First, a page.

What the Fed should do next

Business Mirror - - OPINION - Bloomberg View

IF the Fed­eral Re­serve (the Fed) was look­ing for reasons not to raise in­ter­est rates when its pol­icy- mak­ing com­mit­tee meets later this month, it now has two. To­day’s new and sur­pris­ingly weak US em­ploy­ment num­bers, added to in­vestor anx­i­ety about a pos­si­ble Bri­tish exit from the Euro­pean Union, make a plau­si­ble case for leav­ing short- term in­ter­est rates un­changed.

That would be a mis­take. The Fed needs to step back and con- sider. A Bri­tish exit and volatile US jobs num­bers notwith­stand­ing, the bal­ance of ev­i­dence con­tin­ues to shift. The case is strong for mov­ing mon­e­tary pol­icy back to­ward nor­mal— gen­tly but pur­pose­fully, and with­out fur­ther de­lay.

The US la­bor mar­ket is hard to read. Em­ploy­ers added just 38,000 jobs in May— sur­pris­ingly low, even al­low­ing for the fact that the fig­ures are volatile and a strike at Ver­i­zon kept 35,000 work­ers off the monthly pay­roll count. On the other hand, the un­em­ploy­ment rate, re­flect­ing ex­its from the la­bor force, fell to 4.7 per­cent, sug­gest­ing a pretty tight mar­ket. Pay was up, as well, for an in­crease of 2.5 per­cent over the pre­vi­ous year.

Th­ese conf lict­ing num­bers make it hard to mea­sure slack in the la­bor mar­ket—hence the scope for boost­ing out­put and em­ploy­ment through fur­ther stim­u­lus. The main ques­tion is how many of the work­ers who’ve stopped look­ing for jobs would get back into the la­bor mar­ket if em­ploy­ment op­por­tu­ni­ties im­proved. The ev­i­dence sug­gests that a di­min­ish­ing but still sig­nif­i­cant num­ber of peo­ple would do so. This is the case for keep­ing mon­e­tary pol­icy loose.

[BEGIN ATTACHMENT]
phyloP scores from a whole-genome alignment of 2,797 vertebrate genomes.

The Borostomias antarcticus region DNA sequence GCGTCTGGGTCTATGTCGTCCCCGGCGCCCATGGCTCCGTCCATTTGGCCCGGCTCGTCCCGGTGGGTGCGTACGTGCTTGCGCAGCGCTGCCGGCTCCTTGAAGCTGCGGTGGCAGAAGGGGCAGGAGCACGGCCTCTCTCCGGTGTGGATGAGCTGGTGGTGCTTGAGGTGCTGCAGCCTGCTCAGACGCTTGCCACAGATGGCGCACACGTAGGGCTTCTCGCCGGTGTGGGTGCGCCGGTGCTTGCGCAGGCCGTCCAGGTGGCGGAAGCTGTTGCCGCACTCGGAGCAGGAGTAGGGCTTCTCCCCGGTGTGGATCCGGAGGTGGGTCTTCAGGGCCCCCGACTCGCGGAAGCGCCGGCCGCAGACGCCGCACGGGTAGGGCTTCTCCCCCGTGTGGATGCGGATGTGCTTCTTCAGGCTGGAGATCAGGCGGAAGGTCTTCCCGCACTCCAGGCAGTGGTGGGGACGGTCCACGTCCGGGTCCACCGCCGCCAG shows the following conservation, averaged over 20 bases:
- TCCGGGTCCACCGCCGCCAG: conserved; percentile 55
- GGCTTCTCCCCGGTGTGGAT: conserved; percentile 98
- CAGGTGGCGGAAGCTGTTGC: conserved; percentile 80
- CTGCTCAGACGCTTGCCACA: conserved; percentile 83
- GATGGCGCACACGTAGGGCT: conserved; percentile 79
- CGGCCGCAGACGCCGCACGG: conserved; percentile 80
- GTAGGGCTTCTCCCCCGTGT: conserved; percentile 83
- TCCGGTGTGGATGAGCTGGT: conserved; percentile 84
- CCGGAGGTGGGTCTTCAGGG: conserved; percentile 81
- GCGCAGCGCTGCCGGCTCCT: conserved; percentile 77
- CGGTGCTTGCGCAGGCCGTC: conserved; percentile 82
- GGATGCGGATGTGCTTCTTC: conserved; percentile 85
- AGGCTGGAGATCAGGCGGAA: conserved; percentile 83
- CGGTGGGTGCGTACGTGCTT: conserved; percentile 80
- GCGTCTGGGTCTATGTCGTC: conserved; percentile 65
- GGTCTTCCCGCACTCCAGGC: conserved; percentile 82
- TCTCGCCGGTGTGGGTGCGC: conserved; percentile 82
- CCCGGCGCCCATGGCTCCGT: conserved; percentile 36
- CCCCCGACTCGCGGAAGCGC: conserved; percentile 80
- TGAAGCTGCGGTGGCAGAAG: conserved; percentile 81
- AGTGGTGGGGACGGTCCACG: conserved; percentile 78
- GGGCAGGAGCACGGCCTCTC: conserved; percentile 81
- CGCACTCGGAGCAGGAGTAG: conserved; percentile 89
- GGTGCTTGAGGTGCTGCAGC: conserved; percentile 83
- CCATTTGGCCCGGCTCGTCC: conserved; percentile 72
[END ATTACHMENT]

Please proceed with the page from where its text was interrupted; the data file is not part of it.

Bear in mind, though, that mon­e­tary pol­icy is cur­rently ex­tremely loose by any con­ven­tional mea­sure, and still would be if the pol­icy rate was raised an­other quar­ter- point. Very low in­ter­est rates and a mas­sively ex­panded cen­tral- bank bal­ance sheet (thanks to a pro­longed spell of quan­ti­ta­tive eas­ing) are dis­tort­ing as­set prices and cre­at­ing prob­lems for the fu­ture. What’s more, as a way to stim­u­late de­mand, they seem less and less ef­fec­tive.

In short, the case for main­tain­ing stim­u­lus is strong, but the case for do­ing it with mon­e­tary pol­icy isn’t.

Ideally, the US would nor­mal­ize its eco­nomic pol­icy by com­bin­ing fis­cal stim­u­lus with a more cau­tious mon­e­tary pol­icy. The coun­try badly needs to re­pair and im­prove its in­fras­truc­ture. Bor­row­ing for that pur­pose would be good for the econ­omy and, un­der cur­rent con­di­tions, eas­ily af­ford­able. The Fed doesn’t con­trol fis­cal pol­icy, but it can and should sig­nal that it’s no longer will­ing to carry the whole bur­den of re­viv­ing the econ­omy, and that the bal­ance of fis­cal and mon­e­tary stim­u­lus is dan­ger­ously out of kil­ter. It needs to avoid the sus­pi­cion that it’s dither­ing and that su­per-low in­ter­est rates will be avail­able in­def­i­nitely.

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